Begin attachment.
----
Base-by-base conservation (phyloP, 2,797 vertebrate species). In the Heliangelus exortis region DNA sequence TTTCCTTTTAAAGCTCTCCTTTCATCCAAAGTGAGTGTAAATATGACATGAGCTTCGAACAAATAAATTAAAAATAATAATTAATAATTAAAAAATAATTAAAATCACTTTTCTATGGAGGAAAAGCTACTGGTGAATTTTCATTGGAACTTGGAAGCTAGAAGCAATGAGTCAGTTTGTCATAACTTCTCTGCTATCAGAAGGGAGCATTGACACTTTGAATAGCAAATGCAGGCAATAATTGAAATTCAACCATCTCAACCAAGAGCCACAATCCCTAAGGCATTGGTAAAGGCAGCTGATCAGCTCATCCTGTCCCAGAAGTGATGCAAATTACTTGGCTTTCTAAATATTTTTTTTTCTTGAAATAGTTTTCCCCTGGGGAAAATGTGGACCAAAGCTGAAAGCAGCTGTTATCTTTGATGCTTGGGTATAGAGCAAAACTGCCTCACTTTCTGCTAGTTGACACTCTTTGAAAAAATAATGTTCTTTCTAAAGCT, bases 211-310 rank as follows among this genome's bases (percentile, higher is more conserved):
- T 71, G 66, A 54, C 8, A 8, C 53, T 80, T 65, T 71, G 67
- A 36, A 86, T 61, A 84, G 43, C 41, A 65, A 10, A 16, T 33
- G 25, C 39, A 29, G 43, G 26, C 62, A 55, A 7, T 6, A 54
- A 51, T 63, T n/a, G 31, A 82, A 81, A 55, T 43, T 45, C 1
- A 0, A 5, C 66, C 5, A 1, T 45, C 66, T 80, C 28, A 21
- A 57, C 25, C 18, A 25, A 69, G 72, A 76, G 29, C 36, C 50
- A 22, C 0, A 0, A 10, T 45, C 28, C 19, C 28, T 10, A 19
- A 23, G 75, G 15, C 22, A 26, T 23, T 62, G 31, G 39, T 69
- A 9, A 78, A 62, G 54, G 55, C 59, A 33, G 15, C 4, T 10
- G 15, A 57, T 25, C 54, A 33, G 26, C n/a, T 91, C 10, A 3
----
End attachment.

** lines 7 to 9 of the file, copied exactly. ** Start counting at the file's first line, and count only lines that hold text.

- A 57, C 25, C 18, A 25, A 69, G 72, A 76, G 29, C 36, C 50
- A 22, C 0, A 0, A 10, T 45, C 28, C 19, C 28, T 10, A 19
- A 23, G 75, G 15, C 22, A 26, T 23, T 62, G 31, G 39, T 69